IN THE MATTER OF D.J.W., ALLEGED TO BE SERIOUSLY MENTALLY IMPAIRED, D.J.W., Respondent-Appellant.
Appeal from the Iowa District Court for Johnson County, Douglas S. Russell, Judge.
D.W. appeals from a district court order continuing his mental health commitment.
Thomas J. Miller, Attorney General, Gretchen Witte Kraemer, Assistant Attorney General, and Anne Lahey, Assistant Johnson County Attorney, for appellee State.
Alan D. Gwilliam of Moore & Egerton, L.L.P., Iowa City, for appellant.
Considered by Eisenhauer, C.J., and Potterfield and Tabor, JJ.
D.W. appeals from a district court order continuing his mental health commitment under Iowa Code chapter 229 (2011). He argues the evidence is insufficient to support the district court's ruling. We affirm.
I. Background Facts and Proceedings.
In 2011, D.W., an eighty-one-year-old United States Air Force veteran, was hospitalized three times for bipolar disorder and dementia/cognitive disorder. As a result of a mental health commitment, he resides on the supervised unit at the Veterans Administration CIC Living Center. D.W. is allowed to move freely within the center and on the outside grounds.
D.W. timely appealed the judicial hospitalization referee's order confirming his commitment. On December 18, 2012, the district court held a trial de novo. Dr. Perez-Conde is D.W.'s treating psychiatrist. Four days before trial she treated D.W. and noted:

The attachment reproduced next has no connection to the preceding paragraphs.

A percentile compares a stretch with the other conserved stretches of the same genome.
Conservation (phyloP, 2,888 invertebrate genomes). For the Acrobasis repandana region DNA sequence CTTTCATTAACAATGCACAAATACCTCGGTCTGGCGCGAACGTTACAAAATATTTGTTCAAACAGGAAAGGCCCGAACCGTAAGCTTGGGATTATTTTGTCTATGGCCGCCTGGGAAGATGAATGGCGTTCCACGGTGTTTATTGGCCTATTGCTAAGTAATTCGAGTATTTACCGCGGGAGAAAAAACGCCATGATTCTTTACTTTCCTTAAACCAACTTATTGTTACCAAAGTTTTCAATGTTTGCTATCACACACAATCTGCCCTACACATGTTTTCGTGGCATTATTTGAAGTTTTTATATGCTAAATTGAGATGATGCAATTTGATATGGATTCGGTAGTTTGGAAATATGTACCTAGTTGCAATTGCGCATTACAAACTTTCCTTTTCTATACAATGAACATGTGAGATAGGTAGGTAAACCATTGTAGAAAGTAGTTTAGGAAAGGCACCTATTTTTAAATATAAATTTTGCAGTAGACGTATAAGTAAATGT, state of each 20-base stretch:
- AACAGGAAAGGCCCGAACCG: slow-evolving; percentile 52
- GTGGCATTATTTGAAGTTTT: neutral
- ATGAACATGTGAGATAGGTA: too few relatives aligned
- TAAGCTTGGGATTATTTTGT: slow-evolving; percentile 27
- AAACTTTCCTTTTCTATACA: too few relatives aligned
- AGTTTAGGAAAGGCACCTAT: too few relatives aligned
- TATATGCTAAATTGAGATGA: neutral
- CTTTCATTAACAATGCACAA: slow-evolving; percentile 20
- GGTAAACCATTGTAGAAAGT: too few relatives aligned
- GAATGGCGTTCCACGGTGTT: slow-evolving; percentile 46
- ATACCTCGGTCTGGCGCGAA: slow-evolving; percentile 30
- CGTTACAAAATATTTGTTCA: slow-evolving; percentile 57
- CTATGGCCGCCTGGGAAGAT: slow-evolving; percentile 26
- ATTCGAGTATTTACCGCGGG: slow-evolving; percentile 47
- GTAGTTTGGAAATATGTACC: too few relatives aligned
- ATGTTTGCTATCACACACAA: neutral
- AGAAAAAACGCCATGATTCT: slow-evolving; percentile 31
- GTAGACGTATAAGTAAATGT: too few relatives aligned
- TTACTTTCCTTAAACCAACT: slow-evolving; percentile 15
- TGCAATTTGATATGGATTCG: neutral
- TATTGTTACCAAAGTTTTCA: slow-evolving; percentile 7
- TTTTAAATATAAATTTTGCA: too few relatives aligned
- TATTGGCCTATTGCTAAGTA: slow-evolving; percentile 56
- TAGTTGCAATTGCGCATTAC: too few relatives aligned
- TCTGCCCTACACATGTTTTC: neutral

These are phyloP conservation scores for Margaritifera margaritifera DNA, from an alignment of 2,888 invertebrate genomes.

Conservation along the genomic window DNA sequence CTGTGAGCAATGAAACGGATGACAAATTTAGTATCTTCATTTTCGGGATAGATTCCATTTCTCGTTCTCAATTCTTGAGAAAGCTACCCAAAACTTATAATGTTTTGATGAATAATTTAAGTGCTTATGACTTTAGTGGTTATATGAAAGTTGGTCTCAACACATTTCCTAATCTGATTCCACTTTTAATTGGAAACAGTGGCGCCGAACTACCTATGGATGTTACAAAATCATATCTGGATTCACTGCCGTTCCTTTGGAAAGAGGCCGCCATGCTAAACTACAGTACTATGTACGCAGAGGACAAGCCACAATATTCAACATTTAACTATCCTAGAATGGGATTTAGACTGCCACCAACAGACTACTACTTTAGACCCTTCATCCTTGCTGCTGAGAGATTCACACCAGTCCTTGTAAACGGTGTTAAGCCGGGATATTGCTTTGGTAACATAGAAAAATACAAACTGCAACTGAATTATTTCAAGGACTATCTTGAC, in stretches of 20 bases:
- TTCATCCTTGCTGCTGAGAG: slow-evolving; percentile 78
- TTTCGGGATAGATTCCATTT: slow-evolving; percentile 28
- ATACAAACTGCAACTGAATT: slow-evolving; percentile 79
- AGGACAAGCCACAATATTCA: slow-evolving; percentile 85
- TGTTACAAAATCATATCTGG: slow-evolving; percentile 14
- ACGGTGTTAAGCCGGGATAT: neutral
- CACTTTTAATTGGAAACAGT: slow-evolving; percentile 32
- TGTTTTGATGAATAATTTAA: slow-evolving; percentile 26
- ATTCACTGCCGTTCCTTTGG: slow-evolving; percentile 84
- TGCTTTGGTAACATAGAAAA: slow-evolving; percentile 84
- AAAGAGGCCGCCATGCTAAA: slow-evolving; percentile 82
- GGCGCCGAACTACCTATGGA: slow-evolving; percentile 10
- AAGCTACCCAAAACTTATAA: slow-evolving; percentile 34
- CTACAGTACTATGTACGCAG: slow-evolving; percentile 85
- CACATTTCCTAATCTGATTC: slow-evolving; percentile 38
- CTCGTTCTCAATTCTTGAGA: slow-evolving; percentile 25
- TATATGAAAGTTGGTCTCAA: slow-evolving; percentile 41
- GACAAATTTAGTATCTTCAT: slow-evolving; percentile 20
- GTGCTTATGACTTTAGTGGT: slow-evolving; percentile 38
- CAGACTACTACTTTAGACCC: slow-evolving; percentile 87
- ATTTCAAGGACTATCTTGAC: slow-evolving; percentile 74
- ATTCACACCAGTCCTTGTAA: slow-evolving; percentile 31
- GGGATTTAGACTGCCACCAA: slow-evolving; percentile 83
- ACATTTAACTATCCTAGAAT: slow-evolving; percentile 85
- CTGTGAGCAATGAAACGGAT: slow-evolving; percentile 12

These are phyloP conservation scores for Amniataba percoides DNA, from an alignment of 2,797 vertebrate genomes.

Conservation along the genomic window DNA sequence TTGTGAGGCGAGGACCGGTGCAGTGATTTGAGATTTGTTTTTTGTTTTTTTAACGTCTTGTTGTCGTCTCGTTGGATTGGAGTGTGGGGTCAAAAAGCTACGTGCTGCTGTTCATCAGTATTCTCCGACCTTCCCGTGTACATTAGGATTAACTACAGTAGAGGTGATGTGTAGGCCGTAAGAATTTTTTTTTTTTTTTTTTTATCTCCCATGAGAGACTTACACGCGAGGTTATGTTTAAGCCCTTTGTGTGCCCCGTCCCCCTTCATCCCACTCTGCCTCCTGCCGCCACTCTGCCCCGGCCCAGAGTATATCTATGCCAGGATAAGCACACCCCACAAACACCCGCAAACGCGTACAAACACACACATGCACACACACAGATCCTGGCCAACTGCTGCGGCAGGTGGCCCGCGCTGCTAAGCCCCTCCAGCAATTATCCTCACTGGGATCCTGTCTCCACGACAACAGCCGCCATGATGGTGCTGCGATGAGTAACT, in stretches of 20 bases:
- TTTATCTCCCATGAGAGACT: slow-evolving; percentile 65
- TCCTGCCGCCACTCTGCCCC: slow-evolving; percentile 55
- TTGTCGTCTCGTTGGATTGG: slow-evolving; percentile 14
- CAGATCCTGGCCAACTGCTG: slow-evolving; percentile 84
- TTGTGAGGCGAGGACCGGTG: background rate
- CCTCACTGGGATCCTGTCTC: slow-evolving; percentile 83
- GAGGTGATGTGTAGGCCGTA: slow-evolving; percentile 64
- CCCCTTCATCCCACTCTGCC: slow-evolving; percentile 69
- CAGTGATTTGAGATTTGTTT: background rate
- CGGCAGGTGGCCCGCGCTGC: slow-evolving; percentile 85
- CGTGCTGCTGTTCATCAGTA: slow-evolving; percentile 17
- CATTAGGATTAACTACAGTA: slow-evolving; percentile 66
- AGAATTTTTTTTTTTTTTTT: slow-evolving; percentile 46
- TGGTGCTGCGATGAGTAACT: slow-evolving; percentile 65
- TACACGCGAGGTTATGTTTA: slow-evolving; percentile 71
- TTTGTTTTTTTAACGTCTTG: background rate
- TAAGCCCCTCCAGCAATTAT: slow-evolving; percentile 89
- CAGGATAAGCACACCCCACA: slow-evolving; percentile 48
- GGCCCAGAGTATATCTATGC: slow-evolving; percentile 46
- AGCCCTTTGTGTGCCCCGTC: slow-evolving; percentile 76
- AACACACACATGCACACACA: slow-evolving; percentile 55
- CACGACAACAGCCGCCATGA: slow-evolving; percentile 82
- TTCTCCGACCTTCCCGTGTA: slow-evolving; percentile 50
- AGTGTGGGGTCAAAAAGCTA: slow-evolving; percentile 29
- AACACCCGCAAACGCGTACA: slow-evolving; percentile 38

[D.W. has had] serial hospitalizations related to bipolar I disorder, with psychosis and alcohol dependence since 1998 (or earlier) to present. Repeated acute psych hospitalizations have frequently been court-ordered related to [D.W.'s] severe lack of insight and associated markedly impaired judgment . . . .
At trial, Dr. Perez-Conde testified D.W. is aware of his surroundings and interacts appropriately on the unit. She opined D.W. is not capable of choosing the proper course of treatment or his proper living situation and he could clearly be a danger to himself if not kept in a supervised setting. She stated D.W. is not aggressive or suicidal and if D.W. would continue to take his medication and he was in a supervised setting with assistance, then he could "take pretty good care of himself." Additionally, D.W. does not deny his heart and urinary tract problems "like he denies having bipolar disorder." Specifically:
[D.W.] has bipolar disorder . . . and he has absolutely no insight into that. Unfortunately, he equates mental illness with intelligence. He doesn't realize that he can be brilliant and, nonetheless, have a severe mental illness that incapacitates him.
And, historically, what has happened is when he has been allowed to go on his own without any kind of supervision, he will discontinue his psychotropic medication and at that time he can decompensate quickly and then he presents a ...